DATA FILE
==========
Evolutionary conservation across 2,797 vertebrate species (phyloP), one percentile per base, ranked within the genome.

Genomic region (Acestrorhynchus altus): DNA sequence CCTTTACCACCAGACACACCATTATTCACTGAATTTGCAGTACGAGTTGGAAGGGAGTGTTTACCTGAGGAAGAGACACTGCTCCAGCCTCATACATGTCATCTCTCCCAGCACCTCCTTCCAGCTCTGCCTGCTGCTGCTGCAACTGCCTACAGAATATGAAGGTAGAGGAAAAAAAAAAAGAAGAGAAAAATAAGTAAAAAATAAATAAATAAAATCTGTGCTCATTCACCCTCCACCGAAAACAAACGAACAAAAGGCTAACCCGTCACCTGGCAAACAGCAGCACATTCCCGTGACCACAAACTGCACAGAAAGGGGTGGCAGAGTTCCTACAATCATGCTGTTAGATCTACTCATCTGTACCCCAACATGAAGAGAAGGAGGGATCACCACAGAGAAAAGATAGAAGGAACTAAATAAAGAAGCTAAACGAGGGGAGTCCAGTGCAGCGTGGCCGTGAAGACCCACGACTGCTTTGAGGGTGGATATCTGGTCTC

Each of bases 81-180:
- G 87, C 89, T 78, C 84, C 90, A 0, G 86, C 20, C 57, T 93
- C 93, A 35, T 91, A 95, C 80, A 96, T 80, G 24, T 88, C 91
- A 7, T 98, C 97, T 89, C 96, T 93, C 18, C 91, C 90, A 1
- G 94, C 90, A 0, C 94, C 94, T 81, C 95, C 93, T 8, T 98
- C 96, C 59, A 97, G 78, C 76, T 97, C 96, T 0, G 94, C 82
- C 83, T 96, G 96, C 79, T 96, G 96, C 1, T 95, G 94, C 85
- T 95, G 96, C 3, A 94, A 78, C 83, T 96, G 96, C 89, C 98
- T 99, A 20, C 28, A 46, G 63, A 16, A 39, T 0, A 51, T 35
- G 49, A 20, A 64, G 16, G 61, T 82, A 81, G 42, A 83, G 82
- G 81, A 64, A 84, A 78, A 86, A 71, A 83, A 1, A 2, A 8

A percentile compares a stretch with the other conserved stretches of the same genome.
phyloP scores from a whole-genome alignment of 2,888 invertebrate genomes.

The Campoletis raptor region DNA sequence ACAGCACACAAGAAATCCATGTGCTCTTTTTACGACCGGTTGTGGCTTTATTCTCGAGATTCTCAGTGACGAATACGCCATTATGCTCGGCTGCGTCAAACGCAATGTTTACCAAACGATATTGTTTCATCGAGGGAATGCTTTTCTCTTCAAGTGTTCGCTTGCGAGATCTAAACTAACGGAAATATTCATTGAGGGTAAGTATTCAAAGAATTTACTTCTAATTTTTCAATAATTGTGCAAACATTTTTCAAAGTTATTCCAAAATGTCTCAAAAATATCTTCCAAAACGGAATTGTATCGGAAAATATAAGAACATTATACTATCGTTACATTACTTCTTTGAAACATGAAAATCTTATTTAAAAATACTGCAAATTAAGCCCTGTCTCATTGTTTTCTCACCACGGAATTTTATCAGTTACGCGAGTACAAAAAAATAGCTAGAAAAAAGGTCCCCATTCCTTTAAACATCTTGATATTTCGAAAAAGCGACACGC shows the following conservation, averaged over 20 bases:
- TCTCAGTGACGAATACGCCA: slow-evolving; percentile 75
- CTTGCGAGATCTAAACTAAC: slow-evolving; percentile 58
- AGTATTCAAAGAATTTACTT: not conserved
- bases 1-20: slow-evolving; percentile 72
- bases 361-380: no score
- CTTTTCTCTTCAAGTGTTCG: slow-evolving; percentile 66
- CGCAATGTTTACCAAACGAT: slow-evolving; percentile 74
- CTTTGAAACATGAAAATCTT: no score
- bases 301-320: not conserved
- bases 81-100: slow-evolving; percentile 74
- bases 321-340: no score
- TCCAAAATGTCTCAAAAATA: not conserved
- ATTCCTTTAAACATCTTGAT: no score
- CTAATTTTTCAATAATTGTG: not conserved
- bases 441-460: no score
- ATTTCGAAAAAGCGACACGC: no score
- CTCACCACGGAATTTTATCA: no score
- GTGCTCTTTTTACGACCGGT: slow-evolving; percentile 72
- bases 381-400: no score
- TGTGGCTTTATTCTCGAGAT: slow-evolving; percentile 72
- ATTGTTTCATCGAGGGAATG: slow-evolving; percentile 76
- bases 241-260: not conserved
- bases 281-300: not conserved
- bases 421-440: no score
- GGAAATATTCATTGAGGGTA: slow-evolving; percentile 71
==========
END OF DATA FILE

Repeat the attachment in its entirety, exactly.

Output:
Evolutionary conservation across 2,797 vertebrate species (phyloP), one percentile per base, ranked within the genome.

Genomic region (Acestrorhynchus altus): DNA sequence CCTTTACCACCAGACACACCATTATTCACTGAATTTGCAGTACGAGTTGGAAGGGAGTGTTTACCTGAGGAAGAGACACTGCTCCAGCCTCATACATGTCATCTCTCCCAGCACCTCCTTCCAGCTCTGCCTGCTGCTGCTGCAACTGCCTACAGAATATGAAGGTAGAGGAAAAAAAAAAAGAAGAGAAAAATAAGTAAAAAATAAATAAATAAAATCTGTGCTCATTCACCCTCCACCGAAAACAAACGAACAAAAGGCTAACCCGTCACCTGGCAAACAGCAGCACATTCCCGTGACCACAAACTGCACAGAAAGGGGTGGCAGAGTTCCTACAATCATGCTGTTAGATCTACTCATCTGTACCCCAACATGAAGAGAAGGAGGGATCACCACAGAGAAAAGATAGAAGGAACTAAATAAAGAAGCTAAACGAGGGGAGTCCAGTGCAGCGTGGCCGTGAAGACCCACGACTGCTTTGAGGGTGGATATCTGGTCTC

Each of bases 81-180:
- G 87, C 89, T 78, C 84, C 90, A 0, G 86, C 20, C 57, T 93
- C 93, A 35, T 91, A 95, C 80, A 96, T 80, G 24, T 88, C 91
- A 7, T 98, C 97, T 89, C 96, T 93, C 18, C 91, C 90, A 1
- G 94, C 90, A 0, C 94, C 94, T 81, C 95, C 93, T 8, T 98
- C 96, C 59, A 97, G 78, C 76, T 97, C 96, T 0, G 94, C 82
- C 83, T 96, G 96, C 79, T 96, G 96, C 1, T 95, G 94, C 85
- T 95, G 96, C 3, A 94, A 78, C 83, T 96, G 96, C 89, C 98
- T 99, A 20, C 28, A 46, G 63, A 16, A 39, T 0, A 51, T 35
- G 49, A 20, A 64, G 16, G 61, T 82, A 81, G 42, A 83, G 82
- G 81, A 64, A 84, A 78, A 86, A 71, A 83, A 1, A 2, A 8

A percentile compares a stretch with the other conserved stretches of the same genome.
phyloP scores from a whole-genome alignment of 2,888 invertebrate genomes.

The Campoletis raptor region DNA sequence ACAGCACACAAGAAATCCATGTGCTCTTTTTACGACCGGTTGTGGCTTTATTCTCGAGATTCTCAGTGACGAATACGCCATTATGCTCGGCTGCGTCAAACGCAATGTTTACCAAACGATATTGTTTCATCGAGGGAATGCTTTTCTCTTCAAGTGTTCGCTTGCGAGATCTAAACTAACGGAAATATTCATTGAGGGTAAGTATTCAAAGAATTTACTTCTAATTTTTCAATAATTGTGCAAACATTTTTCAAAGTTATTCCAAAATGTCTCAAAAATATCTTCCAAAACGGAATTGTATCGGAAAATATAAGAACATTATACTATCGTTACATTACTTCTTTGAAACATGAAAATCTTATTTAAAAATACTGCAAATTAAGCCCTGTCTCATTGTTTTCTCACCACGGAATTTTATCAGTTACGCGAGTACAAAAAAATAGCTAGAAAAAAGGTCCCCATTCCTTTAAACATCTTGATATTTCGAAAAAGCGACACGC shows the following conservation, averaged over 20 bases:
- TCTCAGTGACGAATACGCCA: slow-evolving; percentile 75
- CTTGCGAGATCTAAACTAAC: slow-evolving; percentile 58
- AGTATTCAAAGAATTTACTT: not conserved
- bases 1-20: slow-evolving; percentile 72
- bases 361-380: no score
- CTTTTCTCTTCAAGTGTTCG: slow-evolving; percentile 66
- CGCAATGTTTACCAAACGAT: slow-evolving; percentile 74
- CTTTGAAACATGAAAATCTT: no score
- bases 301-320: not conserved
- bases 81-100: slow-evolving; percentile 74
- bases 321-340: no score
- TCCAAAATGTCTCAAAAATA: not conserved
- ATTCCTTTAAACATCTTGAT: no score
- CTAATTTTTCAATAATTGTG: not conserved
- bases 441-460: no score
- ATTTCGAAAAAGCGACACGC: no score
- CTCACCACGGAATTTTATCA: no score
- GTGCTCTTTTTACGACCGGT: slow-evolving; percentile 72
- bases 381-400: no score
- TGTGGCTTTATTCTCGAGAT: slow-evolving; percentile 72
- ATTGTTTCATCGAGGGAATG: slow-evolving; percentile 76
- bases 241-260: not conserved
- bases 281-300: not conserved
- bases 421-440: no score
- GGAAATATTCATTGAGGGTA: slow-evolving; percentile 71